There are a couple of low-grade potential acne triggers in this formula according to COSDNA. One of the named potential triggers is olive oil, which, although it’s true that it can be comedogenic for some people, it’s actually very beneficial for the majority of the population. As a possible acne trigger, it scores a 2 out of 5.
Mizon Snail Recovery Gel Cream comes packaged in a pink, plastic, no-frills tube. It’s not fancy, but it’s extremely hygienic and it gets the job done.
There is no added fragrance in this formula, and I found that it had no detectable smell.
As I previously mentioned, this is the 4th step in the Mizon Snail Recovery Skincare lineup. I applied a large pearl-sized amount over my face just after my Mizon Snail Repair Eye Cream.
Even though this product is labeled as a gel cream, it looks, feels, and acts like just a gel. It’s not creamy at all, but it is very smooth, and has a nice amount of slip to it thanks to the silicone ingredients. It spread over my face easily, and absorbed quickly without leaving behind any stickiness or greasiness.
Remember when I said earlier that this gel cream and I are star-crossed? Well, here’s what happened. I wanted to fall in love with the Mizon Snail Recovery Gel Cream the way others had, to wake up and see the glowing, moisturized, skin people were raving about. Sadly, that was not meant to be – instead, this product triggered several patches of cystic acne within 4 days of using it. At first I’d hoped this was just an unfortunate coincidence, so I gave it a rest until the flare-ups went away. Then I tried the Snail Recovery Gel Cream again, only to be met with more cystic acne. You’d think I’d have stopped trying at this point, but I wanted so desperately to let this product do its thing, that I tried it a third time. Again, cystic acne spots within days.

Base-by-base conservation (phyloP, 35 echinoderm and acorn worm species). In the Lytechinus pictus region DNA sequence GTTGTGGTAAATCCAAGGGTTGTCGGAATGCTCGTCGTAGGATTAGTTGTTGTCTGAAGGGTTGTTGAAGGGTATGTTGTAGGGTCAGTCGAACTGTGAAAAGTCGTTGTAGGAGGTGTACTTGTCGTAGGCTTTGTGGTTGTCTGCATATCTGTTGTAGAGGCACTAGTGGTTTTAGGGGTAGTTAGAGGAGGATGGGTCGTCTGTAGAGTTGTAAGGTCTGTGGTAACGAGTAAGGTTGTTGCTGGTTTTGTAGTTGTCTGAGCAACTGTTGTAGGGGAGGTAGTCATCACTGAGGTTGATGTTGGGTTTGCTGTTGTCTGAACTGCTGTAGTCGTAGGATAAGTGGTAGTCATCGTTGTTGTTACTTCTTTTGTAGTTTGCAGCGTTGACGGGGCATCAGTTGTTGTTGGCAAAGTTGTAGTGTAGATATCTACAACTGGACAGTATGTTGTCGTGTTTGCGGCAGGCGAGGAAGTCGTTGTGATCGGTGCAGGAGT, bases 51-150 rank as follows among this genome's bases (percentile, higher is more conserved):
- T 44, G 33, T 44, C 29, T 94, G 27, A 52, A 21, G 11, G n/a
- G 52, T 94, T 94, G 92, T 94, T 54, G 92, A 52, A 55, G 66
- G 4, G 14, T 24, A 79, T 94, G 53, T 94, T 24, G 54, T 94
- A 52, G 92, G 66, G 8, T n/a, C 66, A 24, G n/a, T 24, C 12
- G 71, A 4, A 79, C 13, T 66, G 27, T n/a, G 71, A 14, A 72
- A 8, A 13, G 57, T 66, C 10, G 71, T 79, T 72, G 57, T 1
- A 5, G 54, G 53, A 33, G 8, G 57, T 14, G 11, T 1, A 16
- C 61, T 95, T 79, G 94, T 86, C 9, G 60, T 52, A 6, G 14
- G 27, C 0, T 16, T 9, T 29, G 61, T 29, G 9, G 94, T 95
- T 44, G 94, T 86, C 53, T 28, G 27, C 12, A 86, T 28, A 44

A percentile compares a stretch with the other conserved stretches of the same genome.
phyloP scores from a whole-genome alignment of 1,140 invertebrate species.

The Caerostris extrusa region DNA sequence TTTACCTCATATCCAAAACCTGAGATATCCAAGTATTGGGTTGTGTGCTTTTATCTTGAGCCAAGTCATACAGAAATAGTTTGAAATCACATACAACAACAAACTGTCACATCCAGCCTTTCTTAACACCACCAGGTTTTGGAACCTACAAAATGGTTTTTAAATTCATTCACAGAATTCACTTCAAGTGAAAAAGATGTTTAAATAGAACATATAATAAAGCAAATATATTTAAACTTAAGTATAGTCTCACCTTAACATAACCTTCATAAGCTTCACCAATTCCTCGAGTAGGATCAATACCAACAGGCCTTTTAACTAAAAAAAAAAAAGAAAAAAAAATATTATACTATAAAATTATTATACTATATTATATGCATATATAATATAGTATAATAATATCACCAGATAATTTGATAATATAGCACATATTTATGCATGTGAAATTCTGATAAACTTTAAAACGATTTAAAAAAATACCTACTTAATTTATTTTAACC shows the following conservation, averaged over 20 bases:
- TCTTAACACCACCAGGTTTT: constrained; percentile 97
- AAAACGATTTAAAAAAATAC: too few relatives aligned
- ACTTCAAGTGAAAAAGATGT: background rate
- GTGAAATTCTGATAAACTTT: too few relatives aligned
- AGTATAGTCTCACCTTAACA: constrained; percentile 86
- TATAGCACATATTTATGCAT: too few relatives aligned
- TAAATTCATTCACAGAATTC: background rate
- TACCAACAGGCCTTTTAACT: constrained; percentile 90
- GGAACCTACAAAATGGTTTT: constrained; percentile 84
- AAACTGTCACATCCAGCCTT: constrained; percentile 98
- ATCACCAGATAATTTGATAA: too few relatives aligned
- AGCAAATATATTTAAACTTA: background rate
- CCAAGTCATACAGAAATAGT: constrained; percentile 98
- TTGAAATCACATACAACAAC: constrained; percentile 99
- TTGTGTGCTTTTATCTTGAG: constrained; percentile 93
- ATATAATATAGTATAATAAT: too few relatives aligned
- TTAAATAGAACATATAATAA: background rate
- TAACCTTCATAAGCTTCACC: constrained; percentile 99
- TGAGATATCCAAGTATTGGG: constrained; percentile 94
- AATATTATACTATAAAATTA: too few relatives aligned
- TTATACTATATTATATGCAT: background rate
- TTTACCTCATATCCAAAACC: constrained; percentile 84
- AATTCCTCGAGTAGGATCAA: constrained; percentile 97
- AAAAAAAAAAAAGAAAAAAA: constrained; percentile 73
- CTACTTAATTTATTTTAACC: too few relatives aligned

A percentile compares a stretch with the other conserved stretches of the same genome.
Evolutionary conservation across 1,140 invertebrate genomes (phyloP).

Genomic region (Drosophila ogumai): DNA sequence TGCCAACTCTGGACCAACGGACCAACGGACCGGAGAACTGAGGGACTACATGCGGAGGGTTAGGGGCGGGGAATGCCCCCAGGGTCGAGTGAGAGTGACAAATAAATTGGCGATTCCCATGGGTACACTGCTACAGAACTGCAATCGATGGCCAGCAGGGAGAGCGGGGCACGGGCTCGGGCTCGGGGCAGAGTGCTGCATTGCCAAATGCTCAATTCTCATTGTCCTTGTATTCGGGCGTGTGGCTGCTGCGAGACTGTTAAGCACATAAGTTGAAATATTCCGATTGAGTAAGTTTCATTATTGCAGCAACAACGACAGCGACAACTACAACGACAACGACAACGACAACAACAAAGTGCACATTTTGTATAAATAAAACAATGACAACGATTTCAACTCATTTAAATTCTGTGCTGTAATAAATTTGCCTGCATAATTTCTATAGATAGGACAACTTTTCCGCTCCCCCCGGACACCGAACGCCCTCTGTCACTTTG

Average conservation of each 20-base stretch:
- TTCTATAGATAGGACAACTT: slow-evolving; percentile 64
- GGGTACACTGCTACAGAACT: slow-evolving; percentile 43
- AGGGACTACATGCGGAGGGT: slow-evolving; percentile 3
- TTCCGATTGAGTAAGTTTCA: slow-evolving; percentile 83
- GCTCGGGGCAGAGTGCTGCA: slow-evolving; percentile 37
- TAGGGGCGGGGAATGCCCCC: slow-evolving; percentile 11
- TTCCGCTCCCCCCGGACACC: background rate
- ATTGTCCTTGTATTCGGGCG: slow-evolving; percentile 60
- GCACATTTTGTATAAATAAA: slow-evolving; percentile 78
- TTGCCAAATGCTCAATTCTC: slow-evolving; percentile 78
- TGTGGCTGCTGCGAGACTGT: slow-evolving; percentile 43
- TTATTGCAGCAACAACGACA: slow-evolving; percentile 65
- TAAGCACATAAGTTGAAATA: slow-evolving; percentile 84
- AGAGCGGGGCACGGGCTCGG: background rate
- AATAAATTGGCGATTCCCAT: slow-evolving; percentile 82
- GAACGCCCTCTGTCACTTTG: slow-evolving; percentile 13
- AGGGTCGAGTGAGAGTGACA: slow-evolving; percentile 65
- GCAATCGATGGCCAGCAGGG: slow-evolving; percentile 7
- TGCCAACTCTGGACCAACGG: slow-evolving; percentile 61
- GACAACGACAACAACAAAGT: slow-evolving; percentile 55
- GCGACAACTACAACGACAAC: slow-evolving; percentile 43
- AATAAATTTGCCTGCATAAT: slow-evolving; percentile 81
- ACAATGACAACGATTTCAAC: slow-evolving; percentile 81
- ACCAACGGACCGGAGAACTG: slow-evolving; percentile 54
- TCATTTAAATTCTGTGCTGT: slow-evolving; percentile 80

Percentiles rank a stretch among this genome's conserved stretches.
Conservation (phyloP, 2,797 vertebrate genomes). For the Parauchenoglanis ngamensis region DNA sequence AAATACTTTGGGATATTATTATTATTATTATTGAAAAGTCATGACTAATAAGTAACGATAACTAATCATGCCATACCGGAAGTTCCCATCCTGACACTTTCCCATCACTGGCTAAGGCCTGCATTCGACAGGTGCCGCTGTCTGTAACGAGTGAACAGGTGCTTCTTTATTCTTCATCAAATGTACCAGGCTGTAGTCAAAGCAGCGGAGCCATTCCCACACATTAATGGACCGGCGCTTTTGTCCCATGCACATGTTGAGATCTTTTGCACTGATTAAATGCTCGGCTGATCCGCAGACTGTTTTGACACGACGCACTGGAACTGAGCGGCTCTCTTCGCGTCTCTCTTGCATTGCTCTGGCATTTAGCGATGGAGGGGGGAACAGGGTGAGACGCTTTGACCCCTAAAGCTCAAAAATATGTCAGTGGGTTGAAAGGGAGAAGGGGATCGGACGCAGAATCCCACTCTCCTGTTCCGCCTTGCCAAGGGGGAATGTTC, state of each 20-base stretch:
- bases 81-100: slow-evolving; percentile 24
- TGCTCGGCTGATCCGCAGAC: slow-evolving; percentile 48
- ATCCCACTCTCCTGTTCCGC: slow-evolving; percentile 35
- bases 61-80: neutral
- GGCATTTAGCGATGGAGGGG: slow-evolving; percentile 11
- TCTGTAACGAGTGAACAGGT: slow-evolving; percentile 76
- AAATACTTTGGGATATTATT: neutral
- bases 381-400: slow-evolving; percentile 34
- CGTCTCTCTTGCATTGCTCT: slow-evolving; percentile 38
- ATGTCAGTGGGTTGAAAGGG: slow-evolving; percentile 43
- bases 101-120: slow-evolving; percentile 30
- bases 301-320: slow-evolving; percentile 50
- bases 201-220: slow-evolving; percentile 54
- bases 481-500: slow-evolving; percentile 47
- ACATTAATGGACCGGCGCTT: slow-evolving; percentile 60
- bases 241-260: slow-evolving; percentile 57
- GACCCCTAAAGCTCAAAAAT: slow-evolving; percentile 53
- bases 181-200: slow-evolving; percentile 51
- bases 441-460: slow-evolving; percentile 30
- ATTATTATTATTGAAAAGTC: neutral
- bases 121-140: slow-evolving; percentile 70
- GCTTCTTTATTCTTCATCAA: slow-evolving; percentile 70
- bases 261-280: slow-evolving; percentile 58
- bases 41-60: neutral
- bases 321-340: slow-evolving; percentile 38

In case you’re new to this blog, it might help to know that my skin type is dry, sensitive, and very acne prone. I know that larger amounts of Cetearyl Alcohol will trigger breakouts for me, but I’m beginning to suspect the same is true for Cyclopentasiloxane. Cyclopentasiloxane is a silicone ingredient that’s actually pretty harmless – and even beneficial for most people. However, there are some folks that are sensitive to it, and it’s looking to me like I’m one of those people. It’s been fairly high up in the ingredient list in many products that have broken me out this year. There is no Cetearyl Alcohol in the Snail Recovery Gel Cream, so I know that wasn’t the trigger, and I’ve had no problem with using olive oil on my face in the past, so I don’t believe that was an issue here either.
Acne aside, I did not find the Mizon Snail Recovery Gel Cream to be moisturizing enough for me, even when using it in conjunction with the rest of the Mizon Snail Recovery lineup. In fact, my skin felt downright dry when I woke up in the morning. I was willing to stick it out, even with the dryness, just to see what would happen, but once my Mizon party was crashed by a gang of zits, I decided to switch out the Snail Recovery Gel Cream for Argan Oil for the rest of my Mizon testing period.
+ No Cetearyl Alcohol
+ Absorbs quickly
– Triggered cystic acne breakouts on my dry, acne-prone skin
– Not very moisturizing
Skin & Tonics Rating:
Performance: 1/5 – Not moisturizing enough for my dry skin, even when used in conjunction with the rest of the Mizon Snail Recovery line. Caused cystic acne breakouts.
Quality: 3/5 – Despite my own sensitivities, this product does have a good ingredient list with a fair amount of beneficial skincare ingredients.
Value: 1/5 – It would be a super deal at $6 if it had worked out for me even a little bit, but no amount of money is worth repeated cystic acne.
Where to Buy
I bought my Mizon Snail Recovery Gel Cream from eBay seller f2plus1, where I paid $11 + $2.50 shipping for 2 tubes. Mizon Snail Recovery Gel Cream is also available from the following Skin & Tonics approved sellers: